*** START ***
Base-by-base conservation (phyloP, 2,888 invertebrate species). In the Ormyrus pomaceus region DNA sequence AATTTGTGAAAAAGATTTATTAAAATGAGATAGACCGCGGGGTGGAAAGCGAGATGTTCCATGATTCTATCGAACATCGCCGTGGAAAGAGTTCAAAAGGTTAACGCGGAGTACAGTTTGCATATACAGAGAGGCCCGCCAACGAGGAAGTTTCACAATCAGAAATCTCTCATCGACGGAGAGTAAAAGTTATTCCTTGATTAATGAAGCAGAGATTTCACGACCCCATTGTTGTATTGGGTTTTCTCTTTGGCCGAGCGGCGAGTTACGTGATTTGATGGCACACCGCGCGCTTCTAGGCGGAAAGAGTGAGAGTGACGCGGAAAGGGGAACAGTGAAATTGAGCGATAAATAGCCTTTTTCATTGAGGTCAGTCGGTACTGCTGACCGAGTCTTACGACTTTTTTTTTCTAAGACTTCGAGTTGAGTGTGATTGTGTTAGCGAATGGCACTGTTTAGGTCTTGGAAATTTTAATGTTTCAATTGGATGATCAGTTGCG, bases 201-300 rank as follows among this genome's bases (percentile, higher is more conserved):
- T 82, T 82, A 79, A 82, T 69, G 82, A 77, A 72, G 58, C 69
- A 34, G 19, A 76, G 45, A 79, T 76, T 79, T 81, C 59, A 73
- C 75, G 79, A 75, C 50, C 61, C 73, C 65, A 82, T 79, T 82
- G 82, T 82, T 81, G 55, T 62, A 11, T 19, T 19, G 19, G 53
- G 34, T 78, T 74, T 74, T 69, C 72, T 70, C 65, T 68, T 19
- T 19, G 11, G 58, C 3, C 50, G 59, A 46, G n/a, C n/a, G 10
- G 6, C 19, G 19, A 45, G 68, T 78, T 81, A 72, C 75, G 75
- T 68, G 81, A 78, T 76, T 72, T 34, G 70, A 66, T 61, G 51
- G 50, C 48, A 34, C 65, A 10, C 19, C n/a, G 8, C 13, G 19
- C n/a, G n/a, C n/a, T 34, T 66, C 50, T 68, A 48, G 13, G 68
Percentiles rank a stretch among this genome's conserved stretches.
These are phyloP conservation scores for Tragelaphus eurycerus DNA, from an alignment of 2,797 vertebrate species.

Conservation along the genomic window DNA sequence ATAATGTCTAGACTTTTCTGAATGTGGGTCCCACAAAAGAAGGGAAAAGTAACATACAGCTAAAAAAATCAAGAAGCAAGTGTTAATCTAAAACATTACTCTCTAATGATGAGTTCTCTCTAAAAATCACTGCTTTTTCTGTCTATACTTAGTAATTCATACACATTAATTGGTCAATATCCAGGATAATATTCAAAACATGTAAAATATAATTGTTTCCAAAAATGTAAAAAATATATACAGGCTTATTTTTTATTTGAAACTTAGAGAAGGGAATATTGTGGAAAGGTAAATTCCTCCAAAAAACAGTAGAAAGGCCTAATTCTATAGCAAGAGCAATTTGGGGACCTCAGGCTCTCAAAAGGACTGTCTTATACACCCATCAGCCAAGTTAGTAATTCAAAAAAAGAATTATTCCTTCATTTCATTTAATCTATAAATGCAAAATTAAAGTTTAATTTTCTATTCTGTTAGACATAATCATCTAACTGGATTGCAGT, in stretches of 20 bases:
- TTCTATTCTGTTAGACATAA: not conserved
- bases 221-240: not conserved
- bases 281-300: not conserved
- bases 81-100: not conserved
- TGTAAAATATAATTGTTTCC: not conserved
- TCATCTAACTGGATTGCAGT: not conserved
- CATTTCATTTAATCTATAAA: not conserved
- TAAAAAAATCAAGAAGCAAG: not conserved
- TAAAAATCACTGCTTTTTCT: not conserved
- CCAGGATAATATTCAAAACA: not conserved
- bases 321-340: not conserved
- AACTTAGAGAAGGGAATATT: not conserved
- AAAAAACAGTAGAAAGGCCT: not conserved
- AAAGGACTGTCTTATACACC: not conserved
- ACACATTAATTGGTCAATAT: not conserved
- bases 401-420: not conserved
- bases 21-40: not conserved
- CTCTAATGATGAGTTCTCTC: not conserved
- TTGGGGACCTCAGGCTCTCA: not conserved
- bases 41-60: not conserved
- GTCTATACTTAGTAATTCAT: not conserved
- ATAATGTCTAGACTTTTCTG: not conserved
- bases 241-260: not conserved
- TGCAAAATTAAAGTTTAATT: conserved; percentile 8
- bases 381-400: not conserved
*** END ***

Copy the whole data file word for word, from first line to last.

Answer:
Base-by-base conservation (phyloP, 2,888 invertebrate species). In the Ormyrus pomaceus region DNA sequence AATTTGTGAAAAAGATTTATTAAAATGAGATAGACCGCGGGGTGGAAAGCGAGATGTTCCATGATTCTATCGAACATCGCCGTGGAAAGAGTTCAAAAGGTTAACGCGGAGTACAGTTTGCATATACAGAGAGGCCCGCCAACGAGGAAGTTTCACAATCAGAAATCTCTCATCGACGGAGAGTAAAAGTTATTCCTTGATTAATGAAGCAGAGATTTCACGACCCCATTGTTGTATTGGGTTTTCTCTTTGGCCGAGCGGCGAGTTACGTGATTTGATGGCACACCGCGCGCTTCTAGGCGGAAAGAGTGAGAGTGACGCGGAAAGGGGAACAGTGAAATTGAGCGATAAATAGCCTTTTTCATTGAGGTCAGTCGGTACTGCTGACCGAGTCTTACGACTTTTTTTTTCTAAGACTTCGAGTTGAGTGTGATTGTGTTAGCGAATGGCACTGTTTAGGTCTTGGAAATTTTAATGTTTCAATTGGATGATCAGTTGCG, bases 201-300 rank as follows among this genome's bases (percentile, higher is more conserved):
- T 82, T 82, A 79, A 82, T 69, G 82, A 77, A 72, G 58, C 69
- A 34, G 19, A 76, G 45, A 79, T 76, T 79, T 81, C 59, A 73
- C 75, G 79, A 75, C 50, C 61, C 73, C 65, A 82, T 79, T 82
- G 82, T 82, T 81, G 55, T 62, A 11, T 19, T 19, G 19, G 53
- G 34, T 78, T 74, T 74, T 69, C 72, T 70, C 65, T 68, T 19
- T 19, G 11, G 58, C 3, C 50, G 59, A 46, G n/a, C n/a, G 10
- G 6, C 19, G 19, A 45, G 68, T 78, T 81, A 72, C 75, G 75
- T 68, G 81, A 78, T 76, T 72, T 34, G 70, A 66, T 61, G 51
- G 50, C 48, A 34, C 65, A 10, C 19, C n/a, G 8, C 13, G 19
- C n/a, G n/a, C n/a, T 34, T 66, C 50, T 68, A 48, G 13, G 68
Percentiles rank a stretch among this genome's conserved stretches.
These are phyloP conservation scores for Tragelaphus eurycerus DNA, from an alignment of 2,797 vertebrate species.

Conservation along the genomic window DNA sequence ATAATGTCTAGACTTTTCTGAATGTGGGTCCCACAAAAGAAGGGAAAAGTAACATACAGCTAAAAAAATCAAGAAGCAAGTGTTAATCTAAAACATTACTCTCTAATGATGAGTTCTCTCTAAAAATCACTGCTTTTTCTGTCTATACTTAGTAATTCATACACATTAATTGGTCAATATCCAGGATAATATTCAAAACATGTAAAATATAATTGTTTCCAAAAATGTAAAAAATATATACAGGCTTATTTTTTATTTGAAACTTAGAGAAGGGAATATTGTGGAAAGGTAAATTCCTCCAAAAAACAGTAGAAAGGCCTAATTCTATAGCAAGAGCAATTTGGGGACCTCAGGCTCTCAAAAGGACTGTCTTATACACCCATCAGCCAAGTTAGTAATTCAAAAAAAGAATTATTCCTTCATTTCATTTAATCTATAAATGCAAAATTAAAGTTTAATTTTCTATTCTGTTAGACATAATCATCTAACTGGATTGCAGT, in stretches of 20 bases:
- TTCTATTCTGTTAGACATAA: not conserved
- bases 221-240: not conserved
- bases 281-300: not conserved
- bases 81-100: not conserved
- TGTAAAATATAATTGTTTCC: not conserved
- TCATCTAACTGGATTGCAGT: not conserved
- CATTTCATTTAATCTATAAA: not conserved
- TAAAAAAATCAAGAAGCAAG: not conserved
- TAAAAATCACTGCTTTTTCT: not conserved
- CCAGGATAATATTCAAAACA: not conserved
- bases 321-340: not conserved
- AACTTAGAGAAGGGAATATT: not conserved
- AAAAAACAGTAGAAAGGCCT: not conserved
- AAAGGACTGTCTTATACACC: not conserved
- ACACATTAATTGGTCAATAT: not conserved
- bases 401-420: not conserved
- bases 21-40: not conserved
- CTCTAATGATGAGTTCTCTC: not conserved
- TTGGGGACCTCAGGCTCTCA: not conserved
- bases 41-60: not conserved
- GTCTATACTTAGTAATTCAT: not conserved
- ATAATGTCTAGACTTTTCTG: not conserved
- bases 241-260: not conserved
- TGCAAAATTAAAGTTTAATT: conserved; percentile 8
- bases 381-400: not conserved